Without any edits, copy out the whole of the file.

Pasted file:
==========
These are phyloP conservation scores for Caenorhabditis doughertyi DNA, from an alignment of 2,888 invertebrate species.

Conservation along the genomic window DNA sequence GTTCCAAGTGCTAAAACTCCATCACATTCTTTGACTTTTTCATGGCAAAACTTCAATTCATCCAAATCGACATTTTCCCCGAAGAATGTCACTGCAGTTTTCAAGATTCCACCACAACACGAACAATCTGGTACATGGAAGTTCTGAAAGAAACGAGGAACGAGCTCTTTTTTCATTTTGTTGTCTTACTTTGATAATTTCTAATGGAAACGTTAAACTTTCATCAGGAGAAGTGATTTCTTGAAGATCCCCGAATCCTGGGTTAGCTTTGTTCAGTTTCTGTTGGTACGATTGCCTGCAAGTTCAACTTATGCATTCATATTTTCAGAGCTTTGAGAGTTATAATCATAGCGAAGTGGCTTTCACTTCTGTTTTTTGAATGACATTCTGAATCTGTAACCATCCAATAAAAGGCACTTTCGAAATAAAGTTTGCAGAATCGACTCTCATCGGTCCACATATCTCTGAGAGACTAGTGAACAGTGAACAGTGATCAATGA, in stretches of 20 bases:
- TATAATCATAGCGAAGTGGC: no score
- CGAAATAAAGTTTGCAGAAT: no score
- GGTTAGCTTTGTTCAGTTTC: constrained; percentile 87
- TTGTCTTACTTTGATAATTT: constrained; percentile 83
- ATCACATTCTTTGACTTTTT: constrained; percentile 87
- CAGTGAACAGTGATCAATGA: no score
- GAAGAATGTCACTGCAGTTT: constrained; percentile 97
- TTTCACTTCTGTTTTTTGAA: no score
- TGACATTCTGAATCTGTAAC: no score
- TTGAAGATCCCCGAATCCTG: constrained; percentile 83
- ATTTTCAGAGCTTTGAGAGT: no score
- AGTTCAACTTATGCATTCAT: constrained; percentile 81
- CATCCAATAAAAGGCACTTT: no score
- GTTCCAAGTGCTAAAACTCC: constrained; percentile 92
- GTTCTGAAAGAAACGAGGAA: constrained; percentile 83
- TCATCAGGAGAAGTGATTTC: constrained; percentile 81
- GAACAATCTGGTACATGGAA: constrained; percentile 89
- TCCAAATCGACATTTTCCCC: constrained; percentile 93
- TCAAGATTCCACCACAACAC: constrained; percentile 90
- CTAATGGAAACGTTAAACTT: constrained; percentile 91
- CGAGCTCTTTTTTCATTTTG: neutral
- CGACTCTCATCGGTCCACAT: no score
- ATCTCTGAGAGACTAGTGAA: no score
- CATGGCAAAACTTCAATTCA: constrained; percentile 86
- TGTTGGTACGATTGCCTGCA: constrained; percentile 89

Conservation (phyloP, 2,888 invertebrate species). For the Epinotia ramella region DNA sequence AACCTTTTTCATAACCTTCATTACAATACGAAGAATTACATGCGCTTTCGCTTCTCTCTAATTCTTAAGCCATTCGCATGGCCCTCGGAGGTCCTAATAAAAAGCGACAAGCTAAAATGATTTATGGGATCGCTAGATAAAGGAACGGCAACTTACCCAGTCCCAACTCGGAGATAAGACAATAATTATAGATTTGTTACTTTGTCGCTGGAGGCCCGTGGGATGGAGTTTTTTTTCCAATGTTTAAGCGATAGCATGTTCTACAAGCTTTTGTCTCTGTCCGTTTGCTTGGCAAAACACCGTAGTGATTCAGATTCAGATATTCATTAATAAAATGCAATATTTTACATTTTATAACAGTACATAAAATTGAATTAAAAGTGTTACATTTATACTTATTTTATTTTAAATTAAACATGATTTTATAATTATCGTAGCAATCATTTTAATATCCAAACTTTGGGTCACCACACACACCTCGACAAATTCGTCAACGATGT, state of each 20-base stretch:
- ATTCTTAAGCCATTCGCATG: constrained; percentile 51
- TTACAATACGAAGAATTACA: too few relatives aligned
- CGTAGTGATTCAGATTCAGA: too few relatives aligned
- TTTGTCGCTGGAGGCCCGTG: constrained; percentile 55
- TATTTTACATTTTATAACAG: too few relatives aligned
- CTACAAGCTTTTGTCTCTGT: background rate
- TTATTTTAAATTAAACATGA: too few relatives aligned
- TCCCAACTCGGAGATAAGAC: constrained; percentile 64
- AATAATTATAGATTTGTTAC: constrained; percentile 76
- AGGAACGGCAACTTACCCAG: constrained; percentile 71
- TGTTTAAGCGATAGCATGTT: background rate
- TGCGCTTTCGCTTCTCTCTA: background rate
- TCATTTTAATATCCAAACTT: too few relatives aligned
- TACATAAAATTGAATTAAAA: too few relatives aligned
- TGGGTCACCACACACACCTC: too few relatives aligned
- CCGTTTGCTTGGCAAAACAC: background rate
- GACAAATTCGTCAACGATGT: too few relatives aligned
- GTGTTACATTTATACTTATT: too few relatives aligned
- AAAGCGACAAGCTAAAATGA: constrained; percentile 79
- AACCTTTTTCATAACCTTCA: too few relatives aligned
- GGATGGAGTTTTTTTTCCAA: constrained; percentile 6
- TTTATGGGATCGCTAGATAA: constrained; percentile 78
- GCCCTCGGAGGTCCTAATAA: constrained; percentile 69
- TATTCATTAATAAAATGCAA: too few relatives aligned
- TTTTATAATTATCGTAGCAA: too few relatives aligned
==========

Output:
These are phyloP conservation scores for Caenorhabditis doughertyi DNA, from an alignment of 2,888 invertebrate species.

Conservation along the genomic window DNA sequence GTTCCAAGTGCTAAAACTCCATCACATTCTTTGACTTTTTCATGGCAAAACTTCAATTCATCCAAATCGACATTTTCCCCGAAGAATGTCACTGCAGTTTTCAAGATTCCACCACAACACGAACAATCTGGTACATGGAAGTTCTGAAAGAAACGAGGAACGAGCTCTTTTTTCATTTTGTTGTCTTACTTTGATAATTTCTAATGGAAACGTTAAACTTTCATCAGGAGAAGTGATTTCTTGAAGATCCCCGAATCCTGGGTTAGCTTTGTTCAGTTTCTGTTGGTACGATTGCCTGCAAGTTCAACTTATGCATTCATATTTTCAGAGCTTTGAGAGTTATAATCATAGCGAAGTGGCTTTCACTTCTGTTTTTTGAATGACATTCTGAATCTGTAACCATCCAATAAAAGGCACTTTCGAAATAAAGTTTGCAGAATCGACTCTCATCGGTCCACATATCTCTGAGAGACTAGTGAACAGTGAACAGTGATCAATGA, in stretches of 20 bases:
- TATAATCATAGCGAAGTGGC: no score
- CGAAATAAAGTTTGCAGAAT: no score
- GGTTAGCTTTGTTCAGTTTC: constrained; percentile 87
- TTGTCTTACTTTGATAATTT: constrained; percentile 83
- ATCACATTCTTTGACTTTTT: constrained; percentile 87
- CAGTGAACAGTGATCAATGA: no score
- GAAGAATGTCACTGCAGTTT: constrained; percentile 97
- TTTCACTTCTGTTTTTTGAA: no score
- TGACATTCTGAATCTGTAAC: no score
- TTGAAGATCCCCGAATCCTG: constrained; percentile 83
- ATTTTCAGAGCTTTGAGAGT: no score
- AGTTCAACTTATGCATTCAT: constrained; percentile 81
- CATCCAATAAAAGGCACTTT: no score
- GTTCCAAGTGCTAAAACTCC: constrained; percentile 92
- GTTCTGAAAGAAACGAGGAA: constrained; percentile 83
- TCATCAGGAGAAGTGATTTC: constrained; percentile 81
- GAACAATCTGGTACATGGAA: constrained; percentile 89
- TCCAAATCGACATTTTCCCC: constrained; percentile 93
- TCAAGATTCCACCACAACAC: constrained; percentile 90
- CTAATGGAAACGTTAAACTT: constrained; percentile 91
- CGAGCTCTTTTTTCATTTTG: neutral
- CGACTCTCATCGGTCCACAT: no score
- ATCTCTGAGAGACTAGTGAA: no score
- CATGGCAAAACTTCAATTCA: constrained; percentile 86
- TGTTGGTACGATTGCCTGCA: constrained; percentile 89

Conservation (phyloP, 2,888 invertebrate species). For the Epinotia ramella region DNA sequence AACCTTTTTCATAACCTTCATTACAATACGAAGAATTACATGCGCTTTCGCTTCTCTCTAATTCTTAAGCCATTCGCATGGCCCTCGGAGGTCCTAATAAAAAGCGACAAGCTAAAATGATTTATGGGATCGCTAGATAAAGGAACGGCAACTTACCCAGTCCCAACTCGGAGATAAGACAATAATTATAGATTTGTTACTTTGTCGCTGGAGGCCCGTGGGATGGAGTTTTTTTTCCAATGTTTAAGCGATAGCATGTTCTACAAGCTTTTGTCTCTGTCCGTTTGCTTGGCAAAACACCGTAGTGATTCAGATTCAGATATTCATTAATAAAATGCAATATTTTACATTTTATAACAGTACATAAAATTGAATTAAAAGTGTTACATTTATACTTATTTTATTTTAAATTAAACATGATTTTATAATTATCGTAGCAATCATTTTAATATCCAAACTTTGGGTCACCACACACACCTCGACAAATTCGTCAACGATGT, state of each 20-base stretch:
- ATTCTTAAGCCATTCGCATG: constrained; percentile 51
- TTACAATACGAAGAATTACA: too few relatives aligned
- CGTAGTGATTCAGATTCAGA: too few relatives aligned
- TTTGTCGCTGGAGGCCCGTG: constrained; percentile 55
- TATTTTACATTTTATAACAG: too few relatives aligned
- CTACAAGCTTTTGTCTCTGT: background rate
- TTATTTTAAATTAAACATGA: too few relatives aligned
- TCCCAACTCGGAGATAAGAC: constrained; percentile 64
- AATAATTATAGATTTGTTAC: constrained; percentile 76
- AGGAACGGCAACTTACCCAG: constrained; percentile 71
- TGTTTAAGCGATAGCATGTT: background rate
- TGCGCTTTCGCTTCTCTCTA: background rate
- TCATTTTAATATCCAAACTT: too few relatives aligned
- TACATAAAATTGAATTAAAA: too few relatives aligned
- TGGGTCACCACACACACCTC: too few relatives aligned
- CCGTTTGCTTGGCAAAACAC: background rate
- GACAAATTCGTCAACGATGT: too few relatives aligned
- GTGTTACATTTATACTTATT: too few relatives aligned
- AAAGCGACAAGCTAAAATGA: constrained; percentile 79
- AACCTTTTTCATAACCTTCA: too few relatives aligned
- GGATGGAGTTTTTTTTCCAA: constrained; percentile 6
- TTTATGGGATCGCTAGATAA: constrained; percentile 78
- GCCCTCGGAGGTCCTAATAA: constrained; percentile 69
- TATTCATTAATAAAATGCAA: too few relatives aligned
- TTTTATAATTATCGTAGCAA: too few relatives aligned